“Funding capital projects is harder now than it was pre-pandemic because so much of their funding is going to sustaining organizations that really need it and certainly with an eye on social justice and other things as well,” he said. “So that capacity for some of those foundations who might otherwise have gotten behind this already, you know, we’re not operating yet. We don’t have that executive director, so we need to work hard over the next three or four months to be in a good position, to talk to them, to be operating to say, look, maybe some of our staffing is no longer part of that capital campaign. Can you help us put the puzzle pieces together, programmatically help us find that community engagement and address some of those concerns in the neighborhood as an operating entity?”

To help achieve needed funds, the six-person board of directors also plans to focus its search for an executive director who has community credibility, is intentional about providing empowering opportunities for neighborhood residents and can carry out the vision and mission of creating a world-class theater with a community lens.

“So that person would obviously be part of the fundraising in front of the traditional community funders. We want somebody trusted with an authentic connection to the community here, because we think that’s gonna be critical to the vision becoming a reality,” Ringnalda said.

Ringnalda has been intentional about working with neighborhood developers for the restoration of the space, which has an estimated capacity of approximately 1,000 people. To aid with architecture and design planning, Ringnalda has enlisted the firm of the man who first introduced him to the historic building, neighborhood architect Isaac V. Norris Associates, located at Kalamazoo Avenue and Hall Street SE. Other contractors thus far include Monte Cristo Electric, and a joint venture between R and R Mechanical and Alternative Mechanical for plumbing and heating, and Pioneer Construction for some basic improvements. Shortly after an executive director is hired, the board plans to move forward with plans for an RFP process to hire a general contractor.

Pending city and zoning approvals, Ringnalda said the board is hopeful to achieve temporary occupancy of the space by April 2022. Programming for the venue still is being contemplated, and Ringnalda said he and the board are “all ears.” Suggestions have ranged from a community event space to hold a quinceanera for families and a coat or food drive for neighbors in need, to becoming a regional attraction by way of booking bands, comedians and other entertainment options to fill the space.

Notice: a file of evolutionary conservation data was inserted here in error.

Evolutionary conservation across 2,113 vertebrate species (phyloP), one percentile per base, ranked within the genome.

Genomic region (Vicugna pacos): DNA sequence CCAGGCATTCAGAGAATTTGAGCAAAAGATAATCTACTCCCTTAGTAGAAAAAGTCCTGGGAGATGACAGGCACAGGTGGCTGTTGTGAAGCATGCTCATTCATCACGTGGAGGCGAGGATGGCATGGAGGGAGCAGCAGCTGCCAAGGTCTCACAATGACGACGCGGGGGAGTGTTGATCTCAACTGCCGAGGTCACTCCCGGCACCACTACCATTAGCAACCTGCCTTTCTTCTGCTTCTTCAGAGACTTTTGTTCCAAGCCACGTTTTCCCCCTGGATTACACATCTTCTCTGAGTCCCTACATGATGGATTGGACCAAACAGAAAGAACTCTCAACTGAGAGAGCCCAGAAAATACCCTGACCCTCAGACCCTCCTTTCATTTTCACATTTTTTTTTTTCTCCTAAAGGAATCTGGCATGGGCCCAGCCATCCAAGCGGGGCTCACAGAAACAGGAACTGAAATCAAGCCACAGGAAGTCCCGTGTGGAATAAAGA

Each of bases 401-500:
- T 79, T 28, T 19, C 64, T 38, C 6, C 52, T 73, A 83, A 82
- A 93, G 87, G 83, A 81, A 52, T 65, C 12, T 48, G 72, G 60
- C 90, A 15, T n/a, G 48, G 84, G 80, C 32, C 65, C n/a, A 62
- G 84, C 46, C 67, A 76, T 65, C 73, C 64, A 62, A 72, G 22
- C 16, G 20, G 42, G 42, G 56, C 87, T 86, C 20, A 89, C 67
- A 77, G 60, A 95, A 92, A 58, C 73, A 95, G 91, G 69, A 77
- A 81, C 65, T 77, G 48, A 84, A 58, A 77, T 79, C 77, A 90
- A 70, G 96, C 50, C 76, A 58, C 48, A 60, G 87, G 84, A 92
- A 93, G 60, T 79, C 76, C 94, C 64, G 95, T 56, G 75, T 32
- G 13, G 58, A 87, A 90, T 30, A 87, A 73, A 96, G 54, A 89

“The programming (is) gonna take a long time to build out, but that’s the opportunity we have next year. Let’s get a gospel choir in here, let’s get a DJ, let’s do those things from this neighborhood, even,” he said.

Ringnalda said he foresees proceeds from larger events being a catalyst for making smaller community events possible and said the board is intentional about providing incentives and finding ways to attract Burton Heights residents to the space.

“For events that we’re ticketing, we want to find our neighbors here and offer them discounts. We want to offer the venue up for rental to neighborhood businesses and other nonprofits at a discount. And again, we think we’ll be able to serve that well by mixing in, by getting people in here as frequently as possible. So, our board’s vision is very clear about maintaining that accessibility piece.”

Ringnalda said the board’s measure of success will be how many neighbors from Burton Heights come into the theater within any given year of operation, and that isn’t going to happen without being intentional about getting people in the door and designing events to bring them to the space.

“We’re trying to create something different here that feels more like a neighborhood, and to feel like a neighborhood, it better be serving it well. … So, when neighbors, when other stakeholders are like, ‘Some people like me aren’t gonna want to go to this, that or the other thing,’ I’m like, I am all ears. What do you want to go to that recognizes the capacity of this space?”